Exhibit - ‘From Here and Far Away: Artist’s Books, Pages and Paintings’ by Beata Wehr - This exhibition will consist of artist’s books and mounted pages as well as encaustic paintings on the subjects of time, transience, immigration, memory, human behavior and place. There will be two kinds of books in the exhibit: mixed-media using tactile materials that reinforce content, and others printed in editions that mostly derive

Wildcat Calendar Campus Events

from the first group or are digitally composed. This event is ongoing until Dec. 7, 2012. UA Poetry Center, 1508 E. Helen Street. Annie Guthrie, 520-626-4310

“Herman’s House” - Free Film Screening at the Center for Creative Photography ACLU Arizona, AFSC Arizona, the Hanson Film Institute, and Read Between the Bars present a free screening of “Herman’s House,” a feature documentary that that follows the unlikely friendship between a New York artist and one of America’s longest serving solitary prisoners. “Herman’s House” explores the injustice of solitary confinement and the transformative power of art. Following the film screening, there will be a brief panel and discussion. 1030 North Olive Rd. 9/18/12 from 3:00pm to 5:00pm. “Arizona 100: Essential Books for the Centennial” (exhibit) A new exhibition at Special Collections showcases 100 essential books that define the cultural, historical, environmental, and political landscape of the Grand Canyon State.

September 18

Campus Events

“Arizona 100: Essential Books for the Centennial” is a diverse bibliography of must-reads that, according to the selection committee, when reviewed collectively, shout “This is Arizona.” Open through December 14th at 1510 E. University Blvd.


Arizona Theatre Company Presents ‘Next to Normal’: Arizona Theatre Company presents an award-winning musical that explores how one suburban family copes with crisis. The southwest premiere at Temple of Music and Art follows a long Broadway run. The event is ongoing until Oct. 6, 2012. 330 S. Scott Ave. Please see website for times and admission. 520-622-2823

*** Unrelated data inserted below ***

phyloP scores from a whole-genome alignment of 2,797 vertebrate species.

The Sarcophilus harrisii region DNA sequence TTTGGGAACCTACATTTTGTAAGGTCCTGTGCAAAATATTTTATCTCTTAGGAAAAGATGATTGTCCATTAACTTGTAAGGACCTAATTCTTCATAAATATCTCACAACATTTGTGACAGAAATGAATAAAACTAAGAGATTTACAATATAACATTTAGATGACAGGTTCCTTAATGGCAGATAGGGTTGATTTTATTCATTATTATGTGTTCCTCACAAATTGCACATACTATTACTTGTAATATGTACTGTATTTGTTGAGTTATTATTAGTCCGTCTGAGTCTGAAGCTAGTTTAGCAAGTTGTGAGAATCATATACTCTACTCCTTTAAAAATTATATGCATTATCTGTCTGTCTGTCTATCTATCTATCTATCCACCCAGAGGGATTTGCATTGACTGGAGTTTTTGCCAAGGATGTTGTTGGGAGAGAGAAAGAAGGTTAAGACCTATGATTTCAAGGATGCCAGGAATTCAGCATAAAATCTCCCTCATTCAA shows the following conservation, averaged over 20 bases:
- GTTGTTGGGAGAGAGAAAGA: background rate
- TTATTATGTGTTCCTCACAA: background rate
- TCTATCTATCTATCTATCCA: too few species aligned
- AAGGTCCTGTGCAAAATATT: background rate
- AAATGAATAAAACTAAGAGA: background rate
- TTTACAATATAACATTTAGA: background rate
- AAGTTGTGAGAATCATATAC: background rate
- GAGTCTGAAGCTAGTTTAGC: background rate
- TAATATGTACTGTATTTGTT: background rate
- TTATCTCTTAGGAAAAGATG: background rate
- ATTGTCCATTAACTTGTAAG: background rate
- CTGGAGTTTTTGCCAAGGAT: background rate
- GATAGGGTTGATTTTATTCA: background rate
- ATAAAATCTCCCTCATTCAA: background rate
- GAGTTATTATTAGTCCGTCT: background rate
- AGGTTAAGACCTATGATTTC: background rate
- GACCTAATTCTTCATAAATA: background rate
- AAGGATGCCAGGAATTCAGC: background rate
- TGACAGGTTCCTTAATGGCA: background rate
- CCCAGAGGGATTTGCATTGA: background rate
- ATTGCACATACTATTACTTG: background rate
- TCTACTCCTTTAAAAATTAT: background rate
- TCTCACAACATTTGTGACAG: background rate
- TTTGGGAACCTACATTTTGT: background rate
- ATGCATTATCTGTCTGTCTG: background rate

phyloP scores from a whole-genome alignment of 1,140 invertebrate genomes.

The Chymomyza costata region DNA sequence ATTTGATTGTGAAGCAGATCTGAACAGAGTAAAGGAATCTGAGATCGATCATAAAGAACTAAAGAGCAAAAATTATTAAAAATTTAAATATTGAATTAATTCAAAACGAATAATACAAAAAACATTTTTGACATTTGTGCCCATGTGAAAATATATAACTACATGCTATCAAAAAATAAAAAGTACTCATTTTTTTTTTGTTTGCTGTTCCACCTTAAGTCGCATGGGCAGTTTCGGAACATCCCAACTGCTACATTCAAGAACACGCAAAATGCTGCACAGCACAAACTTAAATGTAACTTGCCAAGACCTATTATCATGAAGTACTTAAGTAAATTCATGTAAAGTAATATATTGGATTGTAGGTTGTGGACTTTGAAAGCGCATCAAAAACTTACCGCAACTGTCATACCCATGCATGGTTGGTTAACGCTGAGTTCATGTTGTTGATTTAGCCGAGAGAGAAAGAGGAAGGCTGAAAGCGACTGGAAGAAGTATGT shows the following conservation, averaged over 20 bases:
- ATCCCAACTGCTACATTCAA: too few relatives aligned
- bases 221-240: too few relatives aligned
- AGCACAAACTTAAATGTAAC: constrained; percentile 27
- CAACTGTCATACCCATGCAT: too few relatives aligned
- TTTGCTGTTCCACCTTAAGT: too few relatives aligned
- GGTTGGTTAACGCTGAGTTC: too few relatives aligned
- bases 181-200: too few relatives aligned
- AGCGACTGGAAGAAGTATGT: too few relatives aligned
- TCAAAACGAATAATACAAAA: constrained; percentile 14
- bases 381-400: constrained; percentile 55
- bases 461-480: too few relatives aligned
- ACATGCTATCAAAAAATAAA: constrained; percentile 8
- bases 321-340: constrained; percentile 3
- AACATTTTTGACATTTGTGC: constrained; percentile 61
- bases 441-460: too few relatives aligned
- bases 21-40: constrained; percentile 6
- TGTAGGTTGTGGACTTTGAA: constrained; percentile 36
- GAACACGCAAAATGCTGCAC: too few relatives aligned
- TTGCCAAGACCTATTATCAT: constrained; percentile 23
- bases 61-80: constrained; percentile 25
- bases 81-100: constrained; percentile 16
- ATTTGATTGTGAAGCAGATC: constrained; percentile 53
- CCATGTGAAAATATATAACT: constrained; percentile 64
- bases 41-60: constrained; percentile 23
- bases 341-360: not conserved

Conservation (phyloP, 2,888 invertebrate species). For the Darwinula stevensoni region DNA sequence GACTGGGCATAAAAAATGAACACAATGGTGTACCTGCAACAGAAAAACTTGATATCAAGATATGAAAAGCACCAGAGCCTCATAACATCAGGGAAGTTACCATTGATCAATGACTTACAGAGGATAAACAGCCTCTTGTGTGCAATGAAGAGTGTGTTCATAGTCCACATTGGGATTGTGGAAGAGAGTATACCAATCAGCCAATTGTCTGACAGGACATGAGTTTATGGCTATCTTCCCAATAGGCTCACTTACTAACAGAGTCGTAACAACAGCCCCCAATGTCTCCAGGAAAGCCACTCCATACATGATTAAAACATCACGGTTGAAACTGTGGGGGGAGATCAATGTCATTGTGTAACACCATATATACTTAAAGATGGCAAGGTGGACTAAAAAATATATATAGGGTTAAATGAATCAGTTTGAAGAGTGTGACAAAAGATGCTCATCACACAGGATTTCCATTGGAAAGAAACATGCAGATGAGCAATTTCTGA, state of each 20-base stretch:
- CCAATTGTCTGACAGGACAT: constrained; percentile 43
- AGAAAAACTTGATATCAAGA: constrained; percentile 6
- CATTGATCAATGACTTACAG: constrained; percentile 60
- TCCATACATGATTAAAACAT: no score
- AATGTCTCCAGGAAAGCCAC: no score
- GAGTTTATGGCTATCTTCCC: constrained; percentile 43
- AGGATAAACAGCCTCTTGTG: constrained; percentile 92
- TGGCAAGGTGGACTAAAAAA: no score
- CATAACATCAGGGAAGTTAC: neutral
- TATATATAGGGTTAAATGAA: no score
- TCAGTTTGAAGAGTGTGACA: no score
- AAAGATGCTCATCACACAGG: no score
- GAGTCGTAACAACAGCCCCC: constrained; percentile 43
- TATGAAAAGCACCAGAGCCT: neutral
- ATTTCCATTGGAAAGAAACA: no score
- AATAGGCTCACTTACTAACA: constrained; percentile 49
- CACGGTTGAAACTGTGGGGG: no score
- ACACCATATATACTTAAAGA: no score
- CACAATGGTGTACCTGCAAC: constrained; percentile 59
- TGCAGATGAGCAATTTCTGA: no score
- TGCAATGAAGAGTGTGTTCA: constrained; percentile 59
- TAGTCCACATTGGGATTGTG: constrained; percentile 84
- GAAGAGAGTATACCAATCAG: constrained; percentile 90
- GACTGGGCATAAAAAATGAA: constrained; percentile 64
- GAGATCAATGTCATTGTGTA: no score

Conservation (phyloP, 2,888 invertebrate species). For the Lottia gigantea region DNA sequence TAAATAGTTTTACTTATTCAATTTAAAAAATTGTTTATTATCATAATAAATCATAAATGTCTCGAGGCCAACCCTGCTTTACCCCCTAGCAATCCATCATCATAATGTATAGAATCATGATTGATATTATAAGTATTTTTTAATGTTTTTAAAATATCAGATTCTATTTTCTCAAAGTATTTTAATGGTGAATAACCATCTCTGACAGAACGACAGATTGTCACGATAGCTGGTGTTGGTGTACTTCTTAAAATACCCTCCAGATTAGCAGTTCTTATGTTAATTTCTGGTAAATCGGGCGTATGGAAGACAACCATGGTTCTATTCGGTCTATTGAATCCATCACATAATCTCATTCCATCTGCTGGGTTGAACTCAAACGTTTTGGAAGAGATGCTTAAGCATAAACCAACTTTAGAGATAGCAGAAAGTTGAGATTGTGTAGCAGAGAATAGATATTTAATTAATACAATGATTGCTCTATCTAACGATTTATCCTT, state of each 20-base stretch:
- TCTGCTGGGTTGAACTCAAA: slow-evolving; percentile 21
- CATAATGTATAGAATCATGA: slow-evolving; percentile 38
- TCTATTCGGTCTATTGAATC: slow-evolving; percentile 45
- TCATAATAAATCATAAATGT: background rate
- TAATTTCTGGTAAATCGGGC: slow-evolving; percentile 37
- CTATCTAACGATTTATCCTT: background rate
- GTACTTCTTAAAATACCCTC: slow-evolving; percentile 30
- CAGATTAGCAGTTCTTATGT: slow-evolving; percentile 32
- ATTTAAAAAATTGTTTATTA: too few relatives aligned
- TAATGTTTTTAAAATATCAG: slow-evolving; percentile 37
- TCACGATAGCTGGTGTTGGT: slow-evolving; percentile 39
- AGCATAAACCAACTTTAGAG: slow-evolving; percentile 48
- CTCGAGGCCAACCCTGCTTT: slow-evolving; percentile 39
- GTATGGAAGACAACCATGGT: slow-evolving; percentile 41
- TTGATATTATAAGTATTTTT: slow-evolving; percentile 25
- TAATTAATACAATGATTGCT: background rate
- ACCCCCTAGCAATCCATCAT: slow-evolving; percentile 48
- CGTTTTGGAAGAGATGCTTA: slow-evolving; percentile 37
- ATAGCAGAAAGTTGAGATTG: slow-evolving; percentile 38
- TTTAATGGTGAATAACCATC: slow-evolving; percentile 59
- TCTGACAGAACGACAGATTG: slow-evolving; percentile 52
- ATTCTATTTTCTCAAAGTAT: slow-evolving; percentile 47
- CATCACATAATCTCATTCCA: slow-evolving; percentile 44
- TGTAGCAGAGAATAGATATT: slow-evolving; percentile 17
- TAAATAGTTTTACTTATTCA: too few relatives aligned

Desert Initiative – ‘Looking Across the Border’ - The Louis Carlos Bernal Gallery’s art exhibition presents innovative investigations of the desert, at Pima Community College, West campus. Event is ongoing until Oct. 05, 2012. 2202 W. Anklam Road. Mon./Wed. 10:30 a.m.-5 p.m., Tue./ Thu. 10 a.m.-5 p.m., Friday, 10 a.m.-3


p.m. Free admission. 520-206-6942

Chi Play the Qigong Way Qigongthe Mother of t’ai chi is based on principles of living in harmony with one’s inner nature. Standing movements also adaptable for ones level of mobility. No experience required. Wear comfortable clothing and shoes. To register and pre-pay; go to or call 520-780-6751. Our Saviour’s Lutheran Church Activity Building, 1200 N. Campbell Avenue. Class meets once a week on Tuesdays.

T’ai Chi for Health/Arthritis Movement program to improve balance, mobility, relieve pain, increase overall feeling of wellbeing. We will focus on the fundamental principles of this moving meditation for health. Classes adapted to individuals level of mobility. No experience required. Wear comfortable clothing and shoes. Pre-register at or call 520/780-6751 for more info. Our Saviours Lutheran Church Activity Building, 1200 N. Campbell Avenue. Weekly class on Tuesdays.

To sponsor this calendar, or list an event, email or call 621.3425 Deadline 3pm 2 business days prior to publication


Editor: Zack Rosenblatt (520) 626-2956

Page 6



NFL Atlanta 27, Denver 21

MLB Philadelphia 3, N.Y. Mets 1

Atlanta 7 , Miami 5

UA starts Pac-12 play against ASU

Turki Allugman/Arizona Daily Wildcat

MIDDLE BLOCKER Rachel Rhoades (No.8) and outside hitter Shaquillah Torres attempt to block a hit against TCU at McKale Center on Sept. 7. The Wildcats are 8-3as they start Pac-12 play against ASU.

The 8-3 Wildcats will take on the Sun Devils in McKale Center at 7 p.m. for Arizona’s first game on the Pac-12 Network EMI KOMIYA Arizona Daily Wildcat

After an impressive 8-3 start to the season, the Arizona Women’s Volleyball team is about to hit the thick of its schedule as it starts Pac12 conference play against Arizona State. The Wildcats will take on the Sun Devils at the McKale Center at 7 p.m. in the UA’s Pac-12 Network debut. “I think when you jump into conference there’s a lot more at stake in a sense and the level of play is a lot higher,” head coach David Rubio said.